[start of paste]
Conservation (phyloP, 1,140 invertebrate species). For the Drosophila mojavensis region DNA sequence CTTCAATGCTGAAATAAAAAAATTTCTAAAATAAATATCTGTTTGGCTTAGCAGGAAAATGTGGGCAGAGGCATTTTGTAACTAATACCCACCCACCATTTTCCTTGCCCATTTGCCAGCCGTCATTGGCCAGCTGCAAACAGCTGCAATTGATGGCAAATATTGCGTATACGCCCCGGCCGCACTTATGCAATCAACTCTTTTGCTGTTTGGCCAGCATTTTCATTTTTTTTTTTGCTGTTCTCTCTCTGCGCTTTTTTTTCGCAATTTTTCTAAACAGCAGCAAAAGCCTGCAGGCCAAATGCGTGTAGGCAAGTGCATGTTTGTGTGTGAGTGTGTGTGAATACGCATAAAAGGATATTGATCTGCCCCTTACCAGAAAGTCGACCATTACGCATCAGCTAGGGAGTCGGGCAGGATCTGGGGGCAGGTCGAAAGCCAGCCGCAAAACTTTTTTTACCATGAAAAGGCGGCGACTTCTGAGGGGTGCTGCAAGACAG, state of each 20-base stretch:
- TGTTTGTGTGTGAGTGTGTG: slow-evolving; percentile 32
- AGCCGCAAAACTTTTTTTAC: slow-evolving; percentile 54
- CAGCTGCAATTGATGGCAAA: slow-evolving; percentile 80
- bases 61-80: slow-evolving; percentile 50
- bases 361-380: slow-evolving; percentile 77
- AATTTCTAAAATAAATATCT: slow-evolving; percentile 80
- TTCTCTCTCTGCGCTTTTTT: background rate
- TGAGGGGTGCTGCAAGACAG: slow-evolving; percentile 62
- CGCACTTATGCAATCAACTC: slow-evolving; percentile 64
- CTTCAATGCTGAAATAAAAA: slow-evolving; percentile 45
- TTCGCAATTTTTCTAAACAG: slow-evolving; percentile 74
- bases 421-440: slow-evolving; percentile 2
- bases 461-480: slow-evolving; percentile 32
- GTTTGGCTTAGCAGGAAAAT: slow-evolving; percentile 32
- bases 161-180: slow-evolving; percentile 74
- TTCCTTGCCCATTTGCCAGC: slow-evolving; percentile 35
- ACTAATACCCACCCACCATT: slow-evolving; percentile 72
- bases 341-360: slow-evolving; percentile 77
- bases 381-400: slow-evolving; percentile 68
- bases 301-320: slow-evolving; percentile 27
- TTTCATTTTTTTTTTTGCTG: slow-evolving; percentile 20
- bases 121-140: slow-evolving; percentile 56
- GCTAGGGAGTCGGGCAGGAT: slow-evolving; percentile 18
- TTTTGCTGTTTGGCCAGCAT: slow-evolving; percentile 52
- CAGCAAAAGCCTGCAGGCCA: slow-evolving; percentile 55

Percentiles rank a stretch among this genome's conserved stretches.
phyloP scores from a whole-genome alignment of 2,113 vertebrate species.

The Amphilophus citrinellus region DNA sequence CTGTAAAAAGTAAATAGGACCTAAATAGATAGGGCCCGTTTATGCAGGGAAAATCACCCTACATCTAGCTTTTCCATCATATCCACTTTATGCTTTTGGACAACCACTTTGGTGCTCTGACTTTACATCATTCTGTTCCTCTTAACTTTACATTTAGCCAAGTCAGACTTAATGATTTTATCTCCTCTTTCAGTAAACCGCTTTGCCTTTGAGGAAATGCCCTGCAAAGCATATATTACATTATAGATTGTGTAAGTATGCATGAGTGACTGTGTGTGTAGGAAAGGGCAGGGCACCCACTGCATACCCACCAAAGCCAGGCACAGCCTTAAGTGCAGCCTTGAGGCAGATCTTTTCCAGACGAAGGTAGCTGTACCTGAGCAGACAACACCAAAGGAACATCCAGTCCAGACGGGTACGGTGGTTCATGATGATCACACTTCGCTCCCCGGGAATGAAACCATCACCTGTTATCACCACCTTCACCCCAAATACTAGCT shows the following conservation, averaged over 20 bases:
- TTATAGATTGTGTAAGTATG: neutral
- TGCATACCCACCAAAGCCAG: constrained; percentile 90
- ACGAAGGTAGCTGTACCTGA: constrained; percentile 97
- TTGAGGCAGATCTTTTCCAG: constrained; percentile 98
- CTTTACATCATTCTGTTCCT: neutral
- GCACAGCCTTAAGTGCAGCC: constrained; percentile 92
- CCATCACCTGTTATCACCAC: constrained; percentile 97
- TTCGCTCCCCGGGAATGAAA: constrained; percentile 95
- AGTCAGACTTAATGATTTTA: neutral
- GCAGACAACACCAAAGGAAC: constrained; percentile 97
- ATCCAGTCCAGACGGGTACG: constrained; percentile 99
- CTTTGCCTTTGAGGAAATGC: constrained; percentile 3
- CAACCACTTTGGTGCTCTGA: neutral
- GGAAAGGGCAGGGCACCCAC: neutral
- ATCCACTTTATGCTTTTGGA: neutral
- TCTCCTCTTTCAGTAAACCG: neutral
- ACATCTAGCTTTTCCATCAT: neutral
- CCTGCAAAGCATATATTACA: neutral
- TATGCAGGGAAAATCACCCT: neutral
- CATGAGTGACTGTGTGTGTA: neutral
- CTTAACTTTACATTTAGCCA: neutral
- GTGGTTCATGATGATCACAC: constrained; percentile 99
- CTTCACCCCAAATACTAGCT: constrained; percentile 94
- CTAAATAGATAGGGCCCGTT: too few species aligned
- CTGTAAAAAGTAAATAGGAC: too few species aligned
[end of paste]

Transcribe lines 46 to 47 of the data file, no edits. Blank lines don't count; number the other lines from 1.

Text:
- ACATCTAGCTTTTCCATCAT: neutral
- CCTGCAAAGCATATATTACA: neutral